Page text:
Review overemphasises benefits and downplays serious harmsBMJ 2012; 345 doi: http://dx.doi.org/10.1136/bmj.e5989 (Published 10 September 2012) Cite this as: BMJ 2012;345:e5989
- Vijaya Musini, assistant professor1,
- Barbara Mintzes, assistant professor1,
- Aaron Tejani, researcher, therapeutics initiative1,
- James M Wright, professor1
- 1Departments of Anesthesiology, Pharmacology and Therapeutics, and Medicine, University of British Columbia, BC, Vancouver, Canada V6T 1Z3
We recently conducted a systematic review of bisphosphonates in postmenopausal women with osteoporosis. Our critical appraisal of evidence from 33 randomised controlled trials (25 375 women) of at least one year’s duration reached different conclusions from those of Poole and Compston.1 2
The goal of treatment is prevention of fragility fractures. Effects on bone mineral density are irrelevant—fluoride increased this measure and fractures concurrently.3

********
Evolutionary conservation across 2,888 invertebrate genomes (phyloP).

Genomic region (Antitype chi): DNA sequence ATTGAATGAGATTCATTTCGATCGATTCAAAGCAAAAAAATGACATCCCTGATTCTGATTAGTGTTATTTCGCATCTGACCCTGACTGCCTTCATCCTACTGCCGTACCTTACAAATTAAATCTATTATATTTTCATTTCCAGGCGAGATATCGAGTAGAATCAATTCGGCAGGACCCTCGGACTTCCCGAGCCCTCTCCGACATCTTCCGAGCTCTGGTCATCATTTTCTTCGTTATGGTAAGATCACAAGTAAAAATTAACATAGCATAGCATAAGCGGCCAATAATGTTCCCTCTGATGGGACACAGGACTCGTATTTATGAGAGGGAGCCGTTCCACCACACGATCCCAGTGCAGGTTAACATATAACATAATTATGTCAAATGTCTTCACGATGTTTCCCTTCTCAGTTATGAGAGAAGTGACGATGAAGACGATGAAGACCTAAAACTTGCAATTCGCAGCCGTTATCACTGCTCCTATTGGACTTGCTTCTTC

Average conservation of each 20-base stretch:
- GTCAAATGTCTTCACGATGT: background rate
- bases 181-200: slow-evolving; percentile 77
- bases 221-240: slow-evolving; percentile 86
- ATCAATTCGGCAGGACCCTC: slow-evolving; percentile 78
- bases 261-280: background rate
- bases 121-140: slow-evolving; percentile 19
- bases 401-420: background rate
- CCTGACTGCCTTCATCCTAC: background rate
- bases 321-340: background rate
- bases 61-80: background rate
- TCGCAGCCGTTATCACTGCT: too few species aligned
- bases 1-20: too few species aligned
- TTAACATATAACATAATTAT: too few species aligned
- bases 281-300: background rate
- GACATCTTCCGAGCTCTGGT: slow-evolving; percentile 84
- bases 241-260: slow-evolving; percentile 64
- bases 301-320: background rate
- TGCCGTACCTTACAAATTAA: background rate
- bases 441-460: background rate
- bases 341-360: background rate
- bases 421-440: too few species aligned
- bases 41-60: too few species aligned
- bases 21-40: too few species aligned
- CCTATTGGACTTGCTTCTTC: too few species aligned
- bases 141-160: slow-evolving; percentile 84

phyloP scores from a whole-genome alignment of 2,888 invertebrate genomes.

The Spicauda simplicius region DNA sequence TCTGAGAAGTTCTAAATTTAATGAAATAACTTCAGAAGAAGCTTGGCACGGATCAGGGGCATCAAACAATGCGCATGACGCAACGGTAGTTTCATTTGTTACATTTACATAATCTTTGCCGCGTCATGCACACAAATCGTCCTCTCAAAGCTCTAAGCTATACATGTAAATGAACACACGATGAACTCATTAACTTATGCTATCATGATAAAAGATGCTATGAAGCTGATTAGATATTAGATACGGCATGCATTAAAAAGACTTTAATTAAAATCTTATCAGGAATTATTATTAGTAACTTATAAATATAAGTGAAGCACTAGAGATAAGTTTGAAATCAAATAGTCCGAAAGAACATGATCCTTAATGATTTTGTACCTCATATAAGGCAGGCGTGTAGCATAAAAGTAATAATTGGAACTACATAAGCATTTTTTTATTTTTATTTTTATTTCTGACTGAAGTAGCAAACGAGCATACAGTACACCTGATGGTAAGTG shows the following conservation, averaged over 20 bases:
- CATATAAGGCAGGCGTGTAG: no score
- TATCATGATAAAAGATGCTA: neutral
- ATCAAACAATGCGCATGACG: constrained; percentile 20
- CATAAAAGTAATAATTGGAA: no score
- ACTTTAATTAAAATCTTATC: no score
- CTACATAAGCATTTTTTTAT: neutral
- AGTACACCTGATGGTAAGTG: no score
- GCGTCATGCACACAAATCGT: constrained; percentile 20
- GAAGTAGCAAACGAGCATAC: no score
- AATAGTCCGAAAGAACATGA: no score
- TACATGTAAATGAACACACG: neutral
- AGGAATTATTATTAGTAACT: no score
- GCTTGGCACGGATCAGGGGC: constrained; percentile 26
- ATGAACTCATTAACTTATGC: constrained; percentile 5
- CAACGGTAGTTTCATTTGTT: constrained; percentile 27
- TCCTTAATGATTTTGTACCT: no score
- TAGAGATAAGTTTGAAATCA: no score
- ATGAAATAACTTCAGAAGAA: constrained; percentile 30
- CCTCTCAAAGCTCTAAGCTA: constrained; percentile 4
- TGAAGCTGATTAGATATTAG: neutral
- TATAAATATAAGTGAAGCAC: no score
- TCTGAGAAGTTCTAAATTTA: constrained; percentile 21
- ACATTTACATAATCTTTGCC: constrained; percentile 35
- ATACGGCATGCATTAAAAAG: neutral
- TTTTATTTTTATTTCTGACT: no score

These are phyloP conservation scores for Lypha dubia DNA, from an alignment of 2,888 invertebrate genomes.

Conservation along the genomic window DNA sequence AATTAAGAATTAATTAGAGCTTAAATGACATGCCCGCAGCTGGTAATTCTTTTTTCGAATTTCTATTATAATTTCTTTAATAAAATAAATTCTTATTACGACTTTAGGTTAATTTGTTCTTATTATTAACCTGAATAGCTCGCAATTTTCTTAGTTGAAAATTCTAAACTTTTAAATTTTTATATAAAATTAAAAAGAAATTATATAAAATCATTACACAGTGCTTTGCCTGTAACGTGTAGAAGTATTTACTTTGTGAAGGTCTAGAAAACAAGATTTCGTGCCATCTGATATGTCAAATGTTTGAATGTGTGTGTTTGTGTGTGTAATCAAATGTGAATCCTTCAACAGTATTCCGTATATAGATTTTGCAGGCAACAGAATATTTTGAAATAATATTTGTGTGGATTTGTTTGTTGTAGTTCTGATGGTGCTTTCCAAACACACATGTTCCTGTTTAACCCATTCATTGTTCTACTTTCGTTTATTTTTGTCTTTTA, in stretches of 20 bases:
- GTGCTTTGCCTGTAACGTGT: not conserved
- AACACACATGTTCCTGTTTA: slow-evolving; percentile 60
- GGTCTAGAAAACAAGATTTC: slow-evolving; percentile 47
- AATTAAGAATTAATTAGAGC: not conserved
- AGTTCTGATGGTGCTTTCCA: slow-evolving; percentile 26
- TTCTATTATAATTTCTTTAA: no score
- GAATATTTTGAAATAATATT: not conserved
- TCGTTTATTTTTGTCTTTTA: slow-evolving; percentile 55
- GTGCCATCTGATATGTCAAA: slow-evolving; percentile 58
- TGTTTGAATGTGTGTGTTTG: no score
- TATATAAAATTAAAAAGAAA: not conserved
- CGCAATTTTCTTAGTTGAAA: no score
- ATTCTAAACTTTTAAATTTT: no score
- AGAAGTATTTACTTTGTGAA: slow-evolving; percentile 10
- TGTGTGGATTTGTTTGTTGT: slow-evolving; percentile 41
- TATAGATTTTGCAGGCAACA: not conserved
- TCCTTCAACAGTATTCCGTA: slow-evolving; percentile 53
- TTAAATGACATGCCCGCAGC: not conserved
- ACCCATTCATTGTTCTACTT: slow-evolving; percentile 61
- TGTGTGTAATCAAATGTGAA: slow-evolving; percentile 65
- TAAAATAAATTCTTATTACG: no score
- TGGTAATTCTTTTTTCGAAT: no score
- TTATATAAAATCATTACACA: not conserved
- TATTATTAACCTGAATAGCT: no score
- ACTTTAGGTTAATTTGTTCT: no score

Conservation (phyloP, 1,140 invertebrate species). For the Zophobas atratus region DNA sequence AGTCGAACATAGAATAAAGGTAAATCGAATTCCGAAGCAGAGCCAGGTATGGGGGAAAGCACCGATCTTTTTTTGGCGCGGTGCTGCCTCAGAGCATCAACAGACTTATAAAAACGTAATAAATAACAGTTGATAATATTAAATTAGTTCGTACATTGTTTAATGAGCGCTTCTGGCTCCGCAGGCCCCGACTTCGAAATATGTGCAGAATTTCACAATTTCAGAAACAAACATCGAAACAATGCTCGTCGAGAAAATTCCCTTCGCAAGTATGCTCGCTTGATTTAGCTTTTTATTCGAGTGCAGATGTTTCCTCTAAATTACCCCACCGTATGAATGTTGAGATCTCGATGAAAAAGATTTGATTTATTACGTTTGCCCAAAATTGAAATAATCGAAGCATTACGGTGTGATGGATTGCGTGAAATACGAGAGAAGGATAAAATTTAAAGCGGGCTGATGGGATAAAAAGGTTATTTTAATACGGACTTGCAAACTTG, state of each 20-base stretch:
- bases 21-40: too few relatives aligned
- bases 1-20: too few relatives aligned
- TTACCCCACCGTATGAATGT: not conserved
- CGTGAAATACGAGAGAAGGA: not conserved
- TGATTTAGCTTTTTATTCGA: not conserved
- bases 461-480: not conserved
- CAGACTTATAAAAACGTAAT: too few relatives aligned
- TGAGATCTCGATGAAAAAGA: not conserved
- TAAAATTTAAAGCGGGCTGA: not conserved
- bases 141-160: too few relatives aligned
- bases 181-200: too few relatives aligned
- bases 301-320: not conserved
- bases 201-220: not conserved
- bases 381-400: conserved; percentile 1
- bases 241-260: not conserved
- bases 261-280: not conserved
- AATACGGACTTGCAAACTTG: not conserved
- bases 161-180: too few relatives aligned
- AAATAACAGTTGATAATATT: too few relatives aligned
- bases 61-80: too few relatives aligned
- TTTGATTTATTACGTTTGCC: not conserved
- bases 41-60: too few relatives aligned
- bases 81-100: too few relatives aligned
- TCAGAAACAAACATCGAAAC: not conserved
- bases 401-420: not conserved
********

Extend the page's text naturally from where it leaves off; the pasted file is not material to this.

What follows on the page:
Claimed benefits in vertebral fractures do not necessarily refer to a break in the bone; most fractures are radiographically diagnosed asymptomatic vertebral compression with arbitrary definition in different trials.4
In women without previous fracture, bisphosphonates have no proved benefits. In women with previous fractures, we found an absolute risk reduction of 1% over three years in hip fracture and 1.3% in wrist fracture over 2.9 years.2 However, large proportions of unreported outcomes for hip and wrist fracture rates in 32% and 55% of women enrolled raise doubts about the validity of this effect.
Bisphosphonate associated atypical fractures are described as rare. The absolute risk increase was one in 2000 women per year in a Swedish retrospective cohort analysis; compared with non-users, risk was increased 10 times in women on bisphosphonates for up to two years and 50 times in longer term users.5 Bisphosphonates are associated with osteonecrosis of the jaw, oesophageal injury, and oesophageal cancer.
Poole and Compston’s review overemphasises the benefits and downplays the serious harms. The widespread use of a treatment with modest effectiveness in a subset of users, that causes the effect it aims to prevent, raises questions about whether treatment leads to greater harm than benefit.
Cite this as: BMJ 2012;345:e5989
Competing interests: None declared.